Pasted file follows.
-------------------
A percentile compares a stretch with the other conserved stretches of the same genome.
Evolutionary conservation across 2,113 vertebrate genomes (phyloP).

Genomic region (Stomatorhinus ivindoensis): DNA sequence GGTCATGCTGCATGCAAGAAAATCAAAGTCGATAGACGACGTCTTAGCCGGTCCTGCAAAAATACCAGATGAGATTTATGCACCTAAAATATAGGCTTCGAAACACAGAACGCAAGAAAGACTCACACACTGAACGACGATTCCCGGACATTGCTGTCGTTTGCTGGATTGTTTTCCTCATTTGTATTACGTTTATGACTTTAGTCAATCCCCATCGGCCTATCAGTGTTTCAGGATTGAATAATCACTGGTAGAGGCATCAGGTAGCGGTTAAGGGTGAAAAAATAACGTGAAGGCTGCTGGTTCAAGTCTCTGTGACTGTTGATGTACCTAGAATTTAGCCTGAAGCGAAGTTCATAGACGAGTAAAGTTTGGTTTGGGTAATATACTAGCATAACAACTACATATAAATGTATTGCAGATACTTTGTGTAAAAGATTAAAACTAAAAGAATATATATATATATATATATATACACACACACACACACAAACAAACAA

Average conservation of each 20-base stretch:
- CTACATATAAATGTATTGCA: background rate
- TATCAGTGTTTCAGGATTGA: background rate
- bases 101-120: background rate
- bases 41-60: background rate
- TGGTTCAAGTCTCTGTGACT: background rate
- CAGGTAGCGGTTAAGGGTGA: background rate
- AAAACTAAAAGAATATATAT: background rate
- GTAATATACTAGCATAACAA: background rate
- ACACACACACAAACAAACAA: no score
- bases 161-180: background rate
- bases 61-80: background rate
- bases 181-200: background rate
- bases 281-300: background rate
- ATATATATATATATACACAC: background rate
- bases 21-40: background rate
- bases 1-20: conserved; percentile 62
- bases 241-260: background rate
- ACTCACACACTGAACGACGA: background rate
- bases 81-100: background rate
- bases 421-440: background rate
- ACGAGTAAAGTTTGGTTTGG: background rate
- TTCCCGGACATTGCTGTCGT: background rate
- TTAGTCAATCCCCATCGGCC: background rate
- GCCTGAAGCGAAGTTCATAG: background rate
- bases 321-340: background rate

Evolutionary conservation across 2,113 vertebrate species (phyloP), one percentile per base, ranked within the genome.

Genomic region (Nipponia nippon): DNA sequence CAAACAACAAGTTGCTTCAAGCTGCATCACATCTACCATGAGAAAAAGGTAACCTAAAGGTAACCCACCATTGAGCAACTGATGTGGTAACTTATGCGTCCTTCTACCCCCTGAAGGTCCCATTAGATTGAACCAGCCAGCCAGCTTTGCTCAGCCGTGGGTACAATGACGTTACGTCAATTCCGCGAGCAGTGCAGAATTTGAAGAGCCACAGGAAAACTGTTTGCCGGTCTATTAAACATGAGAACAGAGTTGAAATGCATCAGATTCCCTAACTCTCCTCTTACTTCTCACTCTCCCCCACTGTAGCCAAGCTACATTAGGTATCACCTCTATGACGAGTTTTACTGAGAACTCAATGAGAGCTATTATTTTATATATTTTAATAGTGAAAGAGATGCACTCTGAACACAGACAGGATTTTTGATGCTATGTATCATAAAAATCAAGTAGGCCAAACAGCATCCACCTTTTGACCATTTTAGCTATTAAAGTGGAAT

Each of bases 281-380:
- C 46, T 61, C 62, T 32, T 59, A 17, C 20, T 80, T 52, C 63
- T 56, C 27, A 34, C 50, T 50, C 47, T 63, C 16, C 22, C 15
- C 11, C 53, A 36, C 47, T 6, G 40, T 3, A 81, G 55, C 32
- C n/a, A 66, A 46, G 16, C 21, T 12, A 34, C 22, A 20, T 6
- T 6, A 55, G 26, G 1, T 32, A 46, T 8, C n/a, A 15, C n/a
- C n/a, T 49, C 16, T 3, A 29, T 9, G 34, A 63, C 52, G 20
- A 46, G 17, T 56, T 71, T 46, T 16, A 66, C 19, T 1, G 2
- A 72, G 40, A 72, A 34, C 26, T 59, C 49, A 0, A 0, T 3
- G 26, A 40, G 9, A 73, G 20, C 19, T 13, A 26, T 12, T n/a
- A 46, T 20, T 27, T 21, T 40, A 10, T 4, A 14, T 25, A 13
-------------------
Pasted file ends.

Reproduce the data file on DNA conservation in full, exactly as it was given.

A percentile compares a stretch with the other conserved stretches of the same genome.
Evolutionary conservation across 2,113 vertebrate genomes (phyloP).

Genomic region (Stomatorhinus ivindoensis): DNA sequence GGTCATGCTGCATGCAAGAAAATCAAAGTCGATAGACGACGTCTTAGCCGGTCCTGCAAAAATACCAGATGAGATTTATGCACCTAAAATATAGGCTTCGAAACACAGAACGCAAGAAAGACTCACACACTGAACGACGATTCCCGGACATTGCTGTCGTTTGCTGGATTGTTTTCCTCATTTGTATTACGTTTATGACTTTAGTCAATCCCCATCGGCCTATCAGTGTTTCAGGATTGAATAATCACTGGTAGAGGCATCAGGTAGCGGTTAAGGGTGAAAAAATAACGTGAAGGCTGCTGGTTCAAGTCTCTGTGACTGTTGATGTACCTAGAATTTAGCCTGAAGCGAAGTTCATAGACGAGTAAAGTTTGGTTTGGGTAATATACTAGCATAACAACTACATATAAATGTATTGCAGATACTTTGTGTAAAAGATTAAAACTAAAAGAATATATATATATATATATATATACACACACACACACACAAACAAACAA

Average conservation of each 20-base stretch:
- CTACATATAAATGTATTGCA: background rate
- TATCAGTGTTTCAGGATTGA: background rate
- bases 101-120: background rate
- bases 41-60: background rate
- TGGTTCAAGTCTCTGTGACT: background rate
- CAGGTAGCGGTTAAGGGTGA: background rate
- AAAACTAAAAGAATATATAT: background rate
- GTAATATACTAGCATAACAA: background rate
- ACACACACACAAACAAACAA: no score
- bases 161-180: background rate
- bases 61-80: background rate
- bases 181-200: background rate
- bases 281-300: background rate
- ATATATATATATATACACAC: background rate
- bases 21-40: background rate
- bases 1-20: conserved; percentile 62
- bases 241-260: background rate
- ACTCACACACTGAACGACGA: background rate
- bases 81-100: background rate
- bases 421-440: background rate
- ACGAGTAAAGTTTGGTTTGG: background rate
- TTCCCGGACATTGCTGTCGT: background rate
- TTAGTCAATCCCCATCGGCC: background rate
- GCCTGAAGCGAAGTTCATAG: background rate
- bases 321-340: background rate

Evolutionary conservation across 2,113 vertebrate species (phyloP), one percentile per base, ranked within the genome.

Genomic region (Nipponia nippon): DNA sequence CAAACAACAAGTTGCTTCAAGCTGCATCACATCTACCATGAGAAAAAGGTAACCTAAAGGTAACCCACCATTGAGCAACTGATGTGGTAACTTATGCGTCCTTCTACCCCCTGAAGGTCCCATTAGATTGAACCAGCCAGCCAGCTTTGCTCAGCCGTGGGTACAATGACGTTACGTCAATTCCGCGAGCAGTGCAGAATTTGAAGAGCCACAGGAAAACTGTTTGCCGGTCTATTAAACATGAGAACAGAGTTGAAATGCATCAGATTCCCTAACTCTCCTCTTACTTCTCACTCTCCCCCACTGTAGCCAAGCTACATTAGGTATCACCTCTATGACGAGTTTTACTGAGAACTCAATGAGAGCTATTATTTTATATATTTTAATAGTGAAAGAGATGCACTCTGAACACAGACAGGATTTTTGATGCTATGTATCATAAAAATCAAGTAGGCCAAACAGCATCCACCTTTTGACCATTTTAGCTATTAAAGTGGAAT

Each of bases 281-380:
- C 46, T 61, C 62, T 32, T 59, A 17, C 20, T 80, T 52, C 63
- T 56, C 27, A 34, C 50, T 50, C 47, T 63, C 16, C 22, C 15
- C 11, C 53, A 36, C 47, T 6, G 40, T 3, A 81, G 55, C 32
- C n/a, A 66, A 46, G 16, C 21, T 12, A 34, C 22, A 20, T 6
- T 6, A 55, G 26, G 1, T 32, A 46, T 8, C n/a, A 15, C n/a
- C n/a, T 49, C 16, T 3, A 29, T 9, G 34, A 63, C 52, G 20
- A 46, G 17, T 56, T 71, T 46, T 16, A 66, C 19, T 1, G 2
- A 72, G 40, A 72, A 34, C 26, T 59, C 49, A 0, A 0, T 3
- G 26, A 40, G 9, A 73, G 20, C 19, T 13, A 26, T 12, T n/a
- A 46, T 20, T 27, T 21, T 40, A 10, T 4, A 14, T 25, A 13